Why do we pay so much interest at the start ?

Title says it all really, how come we pay alot of intrest at the start why is it not spread evenly over the term ?

Is it cos banks are bast*rds (probably) or is there a more logical reason.

Cheers

Dan

ps You can use this calc to see how much you pay in intrest a month.

http://www.loanbright.com/edirectlending/calc_amortization.html
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Replies

  • Mad101daNMad101daN Forumite
    84 Posts
    Part of the Furniture
    Forumite
    Doh, I think it just came to me, as the loan is payed off, the interest we need to pay on it goes down.

    Im guessing this is right, sorry for being a bit fic. ;)
  • No question is silly (unless meant that way!)

    Interest is calculated as a % on the outstanding balance and will change over the life of a loan.

    Monthly payments are calculated to take account of all the interest outstanding (for that month) and also a bit of the capital you borrowed. If interest rates (and your payment) stays the same, the interest part of your payment will get smaller and the capital part of your payment will get bigger as time goes on, because the capital amount owed will reduce as you pay it off.

    All that being said, the more you can pay off sooner, the more interest you will save!
  • MartinslovechildMartinslovechild Forumite
    1.6K Posts
    Part of the Furniture 1,000 Posts Name Dropper Combo Breaker
    Forumite
    With a capital repayment mortgage, the monthly payments made in the early years are predominately interest. However, in the later years this is switched and the payments off your mortgage are increased even though your monthly payment will not (depending on interest rates increasing / decreasing).

    This graph hopefully provides an insight...

    repayment%20graph.gif
    Mortgage Feb 2001 - £129,000
    Mortgage July 2007 - £0
    Original Mortgage Termination Date - Nov 2018
    Mortgage Interest saved - £63790.60
    ISA Profit since Jan 1st 2015 - 98.2% (updated 1 Dec 2020)
  • MartinslovechildMartinslovechild Forumite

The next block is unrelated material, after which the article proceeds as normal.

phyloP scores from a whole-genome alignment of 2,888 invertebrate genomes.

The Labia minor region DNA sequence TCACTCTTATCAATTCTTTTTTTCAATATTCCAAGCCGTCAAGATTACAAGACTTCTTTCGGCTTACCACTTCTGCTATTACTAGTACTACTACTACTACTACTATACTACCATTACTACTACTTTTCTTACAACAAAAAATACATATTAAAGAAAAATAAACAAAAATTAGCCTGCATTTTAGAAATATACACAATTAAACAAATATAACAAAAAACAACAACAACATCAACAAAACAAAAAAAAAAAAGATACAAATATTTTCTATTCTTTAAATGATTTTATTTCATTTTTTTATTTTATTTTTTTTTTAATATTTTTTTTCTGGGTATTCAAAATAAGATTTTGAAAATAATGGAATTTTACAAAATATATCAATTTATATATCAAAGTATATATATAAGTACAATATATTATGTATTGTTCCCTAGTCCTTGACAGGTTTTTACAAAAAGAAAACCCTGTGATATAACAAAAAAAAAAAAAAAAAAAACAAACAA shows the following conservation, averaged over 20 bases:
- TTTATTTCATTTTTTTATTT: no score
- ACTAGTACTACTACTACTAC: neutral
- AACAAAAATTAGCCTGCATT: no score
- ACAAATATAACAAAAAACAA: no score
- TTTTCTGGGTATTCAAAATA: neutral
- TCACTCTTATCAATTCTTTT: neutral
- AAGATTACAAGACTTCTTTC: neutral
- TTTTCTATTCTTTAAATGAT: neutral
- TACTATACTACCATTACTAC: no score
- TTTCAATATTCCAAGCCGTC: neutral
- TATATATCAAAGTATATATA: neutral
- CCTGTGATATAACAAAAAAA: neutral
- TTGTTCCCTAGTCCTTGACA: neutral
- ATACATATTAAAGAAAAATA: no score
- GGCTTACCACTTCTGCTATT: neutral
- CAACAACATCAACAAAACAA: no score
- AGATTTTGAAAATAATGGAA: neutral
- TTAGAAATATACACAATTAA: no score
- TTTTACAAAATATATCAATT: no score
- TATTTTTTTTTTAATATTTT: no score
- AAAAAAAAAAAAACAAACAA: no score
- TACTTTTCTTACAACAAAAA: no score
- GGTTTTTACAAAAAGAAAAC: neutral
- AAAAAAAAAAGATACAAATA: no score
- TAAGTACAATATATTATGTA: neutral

1.6K Posts
    Part of the Furniture 1,000 Posts Name Dropper Combo Breaker
    Forumite
    By the way - as I've said in my other thread, there's really no good reason why a mortgage should be 25 years duration other than that's what people expect.

    What I would urge each & every one of you to do is to determine the maximum amount you can afford to pay each month towards your mortgage (use Martin's Budget Planner to assist you) and set up a mortgage where the monthly amount is approximately this amount. You'll probably find that you can clear your mortgage in double-quick time.

    For example, let's assume you're currently paying £500 per month on your mortgage but could easily afford £700. First check that your bank allows you to make monthly overpayments (or if they don't, deposit the £200 difference in a cash ISA or savings account instead to pay into the mortgage at a later date when you change your deal).

    If your bank won't allow overpayments, ask about reducing the term (i.e. increasing your monthly payment up to the £700 level).

    You'll be amazed at the amount you can save...


    Here's an example.

    Mortgage Balance = £80,000
    Interest Rate = 5.75%
    Monthly Cost = £503.29
    Term = 25 years

    Now, if we add the magic £200 ingredient...

    Mortgage Balance = £80,000
    Interest Rate = 5.75%
    Monthly Cost = £503.29 + £200 overpayment = £703.29
    Term = 13.7 years

    In other words, simply paying an extra £50 per week slices 11.3 years off this mortgage!!


    To calculate figures for your own mortgage, try this Mortgage Calculator.
    Mortgage Feb 2001 - £129,000
    Mortgage July 2007 - £0
    Original Mortgage Termination Date - Nov 2018
    Mortgage Interest saved - £63790.60
    ISA Profit since Jan 1st 2015 - 98.2% (updated 1 Dec 2020)
  • ...and that £50 per week could be made up from getting rid of Sky and using Freeview, no more visits to Starbucks, making your own packed lunch, finding the cheapest gas, electicity, phone and internet supplier, walking instead of using the car for small journeys, reducing the grocery bill by shopping around, etc, etc.

    You can reduce your mortgage term by 11.3 years without reducing your standard of living!
    Mortgage Free in 3 Years (Apr 2007 / Currently / Δ Difference)